Saturday, March 1, 2014
"Thank God: I Can't Do This Parenting Thing Alone."
"Thank God: I Just Can't Do This Parenting Thing Alone"
By Anna Giattina Lee
Sometimes I wake up in the middle of the night and my brain goes from 0 to sixty in 0.4 seconds.
Yesterday, I woke up an hour earlier than normal with a panicked feeling that I had left my 5-year-old asleep in the freezing cold car overnight.
I had driven home from church last night in our 15-passenger van filled with children that fell asleep during the ½ hour ride home. I am fairly cautious because I am not dumb enough to believe that I would never get distracted or change my routine, accidentally forgetting a child in the car.
But after a mental playback in my head, I distinctly recalled giving him my ipad for his nightly video ritual. I also knew that I had made a visual check of the many sleeping kids in the car when we got home from church and that with only one remaining, I saw my husband unbuckle the baby and out of an abundance of caution, I reminded him to make a visual check of all the seats one more time before closing the doors.
Persuaded that this was not one of “those” times when I was specifically being called to act immediately, I was able to go back to sleep for another hour.
As soon as I woke up, I went straight to the kitchen to begin making breakfast. I noticed that my 5 –year-old wasn’t in the kitchen. So I asked where he was. My husband said, “He’s still in bed.”
Unconvinced, I said, “Have you personally seen him because I woke up with the feeling that I had left him in the car.”
Pausing for just a moment, he says with confidence, “He is definitely in his bed.” A few others joined in claiming that dad was right and I believed them.
Realizing I had a teachable moment, I talked to the kids, including my 4-year-old granddaughter who had spent the night with us. We talked briefly about watching out for each other to be sure that we all get out of the car.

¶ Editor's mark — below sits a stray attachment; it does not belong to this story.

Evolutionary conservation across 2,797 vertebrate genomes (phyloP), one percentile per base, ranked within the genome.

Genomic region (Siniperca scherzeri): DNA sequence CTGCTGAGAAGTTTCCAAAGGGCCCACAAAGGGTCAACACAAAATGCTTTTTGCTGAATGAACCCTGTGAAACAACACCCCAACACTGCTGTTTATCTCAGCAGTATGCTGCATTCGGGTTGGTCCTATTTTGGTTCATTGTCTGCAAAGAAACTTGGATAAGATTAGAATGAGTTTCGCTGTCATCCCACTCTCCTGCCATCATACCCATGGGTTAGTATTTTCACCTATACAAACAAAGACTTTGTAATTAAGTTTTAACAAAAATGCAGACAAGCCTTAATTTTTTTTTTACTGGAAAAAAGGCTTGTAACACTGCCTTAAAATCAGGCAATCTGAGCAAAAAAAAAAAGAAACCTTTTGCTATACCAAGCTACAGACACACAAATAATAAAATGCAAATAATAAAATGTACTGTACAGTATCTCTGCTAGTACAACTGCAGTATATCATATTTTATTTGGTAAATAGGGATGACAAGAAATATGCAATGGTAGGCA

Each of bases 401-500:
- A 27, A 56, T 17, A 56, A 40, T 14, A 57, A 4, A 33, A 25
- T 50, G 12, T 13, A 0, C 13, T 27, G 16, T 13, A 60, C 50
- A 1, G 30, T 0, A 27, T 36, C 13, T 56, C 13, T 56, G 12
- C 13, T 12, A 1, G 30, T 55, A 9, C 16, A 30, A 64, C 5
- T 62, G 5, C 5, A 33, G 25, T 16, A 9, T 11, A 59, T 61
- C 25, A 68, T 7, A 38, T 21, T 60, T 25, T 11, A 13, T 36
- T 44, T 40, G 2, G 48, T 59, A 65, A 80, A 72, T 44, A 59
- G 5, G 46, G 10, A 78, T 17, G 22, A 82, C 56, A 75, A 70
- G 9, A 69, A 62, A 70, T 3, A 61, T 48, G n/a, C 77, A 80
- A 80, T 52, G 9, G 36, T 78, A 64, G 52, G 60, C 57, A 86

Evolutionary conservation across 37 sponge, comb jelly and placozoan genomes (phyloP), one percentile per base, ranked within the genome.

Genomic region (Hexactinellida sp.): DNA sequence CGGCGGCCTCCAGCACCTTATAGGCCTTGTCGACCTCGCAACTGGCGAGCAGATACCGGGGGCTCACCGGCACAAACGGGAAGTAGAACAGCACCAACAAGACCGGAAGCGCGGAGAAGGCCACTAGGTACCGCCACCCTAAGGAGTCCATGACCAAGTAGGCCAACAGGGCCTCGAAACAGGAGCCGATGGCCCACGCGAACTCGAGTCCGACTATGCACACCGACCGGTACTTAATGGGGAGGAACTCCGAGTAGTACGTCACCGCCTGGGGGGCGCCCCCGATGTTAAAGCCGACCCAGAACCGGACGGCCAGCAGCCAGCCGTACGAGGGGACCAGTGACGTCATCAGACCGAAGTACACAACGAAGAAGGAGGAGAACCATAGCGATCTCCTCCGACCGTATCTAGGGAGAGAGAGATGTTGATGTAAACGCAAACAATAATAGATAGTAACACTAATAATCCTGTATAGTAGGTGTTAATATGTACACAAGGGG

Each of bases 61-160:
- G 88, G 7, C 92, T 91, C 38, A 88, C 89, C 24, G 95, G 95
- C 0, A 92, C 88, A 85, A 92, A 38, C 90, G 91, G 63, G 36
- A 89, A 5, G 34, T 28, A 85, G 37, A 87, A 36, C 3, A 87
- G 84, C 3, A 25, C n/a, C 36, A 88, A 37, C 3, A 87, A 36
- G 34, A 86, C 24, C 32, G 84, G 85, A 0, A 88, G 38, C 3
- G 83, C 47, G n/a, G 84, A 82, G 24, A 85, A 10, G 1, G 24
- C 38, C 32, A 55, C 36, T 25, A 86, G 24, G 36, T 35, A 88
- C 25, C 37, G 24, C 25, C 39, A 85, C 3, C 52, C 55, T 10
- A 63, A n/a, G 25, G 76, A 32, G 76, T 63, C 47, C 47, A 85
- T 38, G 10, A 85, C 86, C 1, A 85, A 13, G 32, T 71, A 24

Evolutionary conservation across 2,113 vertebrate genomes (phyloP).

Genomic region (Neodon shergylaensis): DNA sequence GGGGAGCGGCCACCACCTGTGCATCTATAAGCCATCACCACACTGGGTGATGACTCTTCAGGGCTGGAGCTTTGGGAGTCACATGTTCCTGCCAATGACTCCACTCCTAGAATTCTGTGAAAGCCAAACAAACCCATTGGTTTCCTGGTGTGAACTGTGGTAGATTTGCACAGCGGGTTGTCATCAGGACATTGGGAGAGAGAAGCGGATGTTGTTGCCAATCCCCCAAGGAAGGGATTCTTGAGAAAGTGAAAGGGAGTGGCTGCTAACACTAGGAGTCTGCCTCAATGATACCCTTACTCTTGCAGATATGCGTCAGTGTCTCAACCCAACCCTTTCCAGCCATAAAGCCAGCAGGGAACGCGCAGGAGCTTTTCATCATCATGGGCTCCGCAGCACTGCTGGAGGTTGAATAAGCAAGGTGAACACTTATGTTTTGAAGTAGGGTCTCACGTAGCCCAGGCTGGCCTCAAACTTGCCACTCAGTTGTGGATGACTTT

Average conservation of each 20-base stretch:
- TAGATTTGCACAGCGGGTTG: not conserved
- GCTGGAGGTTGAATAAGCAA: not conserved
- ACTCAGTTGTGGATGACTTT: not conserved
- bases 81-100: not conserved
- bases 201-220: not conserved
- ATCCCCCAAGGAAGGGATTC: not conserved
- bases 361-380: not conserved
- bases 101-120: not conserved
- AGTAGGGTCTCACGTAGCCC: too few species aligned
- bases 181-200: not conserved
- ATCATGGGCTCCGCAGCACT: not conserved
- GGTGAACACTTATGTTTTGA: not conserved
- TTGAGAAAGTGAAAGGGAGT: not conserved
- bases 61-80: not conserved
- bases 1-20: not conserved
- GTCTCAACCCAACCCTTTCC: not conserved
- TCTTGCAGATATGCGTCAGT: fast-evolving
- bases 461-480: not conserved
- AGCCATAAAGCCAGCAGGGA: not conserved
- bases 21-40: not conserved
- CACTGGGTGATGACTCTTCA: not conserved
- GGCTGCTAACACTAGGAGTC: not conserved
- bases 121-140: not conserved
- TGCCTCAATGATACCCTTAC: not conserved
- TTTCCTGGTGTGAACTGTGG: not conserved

My 10–year-old asked, “What do we do if the doors are locked?”
Almost in disbelief, I look at her and say, “You reach over and unlock the door. “
She laughed saying, “I’ve never thought about that before.”
At that moment I realized that the technology had skewed her understanding. She always waited for me to unlock the doors and it didn’t occur to her that you could do it another way.
My husband was not in the room during this conversation. It was a short conversation – more of a reminder than anything else.
But my brain was clearly fixed on this idea. Images of a child left in the car by her mother or father reeled in my mind. I have done it myself more than once – although for just minutes. I know one person who endured this heart-wrenching loss. And as an attorney, I am always thinking about what is reasonably foreseeable.
Fast forward 30 minutes. It is time for my husband to take the kids to school. My granddaughter Ava asks if she can ride along. Five kids get into the car for the 2-minute ride to school.
Less than 10 minutes later, my husband walks into the house while I’m folding the laundry and comes directly to where I am. Without any thought, my first question is “Where’s Ava?”
With a somewhat stunned expression, I see his brain trying to process what I’m saying. I shout, “She’s in the car. She’s locked in the car. Run. Run. She is going to be terrified. “
My husband bolts to the parking pad, unlocking the doors with the remote and running to open the door. Inside is our granddaughter, tiny tears just beginning to stream down her cheeks. We grab her and hold her tightly, apologizing for leaving her behind.
When she gets back inside, I rock her and tell her that everything is fine and that God has protected her by prompting me.
The entire incident from locking her in to retrieving her occurred in less than 2 minutes. But it was that two minutes that convinced me that God is looking out for his children far better than me or my husband are capable of doing.
With the memory still fresh, we talk about why she didn’t get out of the car. In her tiny little voice, she squeaks, “I tried, but Papa locked the door with the remote.”
I know that she had just heard us talk about this exact situation, but it was too abstract for her. So we took her back to the car and showed her how to unlock the car from the inside. And how, if the child locks were on, she could always get out through the driver's door. Confident and with a smile, she came back inside realizing that she could escape if it ever happened again.
The whole situation is so predictable. There was a change in my husband’s routine. The one he has followed for years. An extra child. Young. Unusually quiet. And one who didn’t know how to unlock the doors from the inside.
I don’t blame my husband. And no one should. There, but for the grace of God, go I.
And I hope you know that is not the point. Rather, it is to say, that this episode is one of many that persuade me that I can’t do this parenting thing without God. It is simply too hard. Too many things can go wrong.
But he’s got my back.
This isn’t the first time I have been awakened from a deep sleep by a compelling feeling. And I’ve learned to listen. I must. Or I’m an idiot.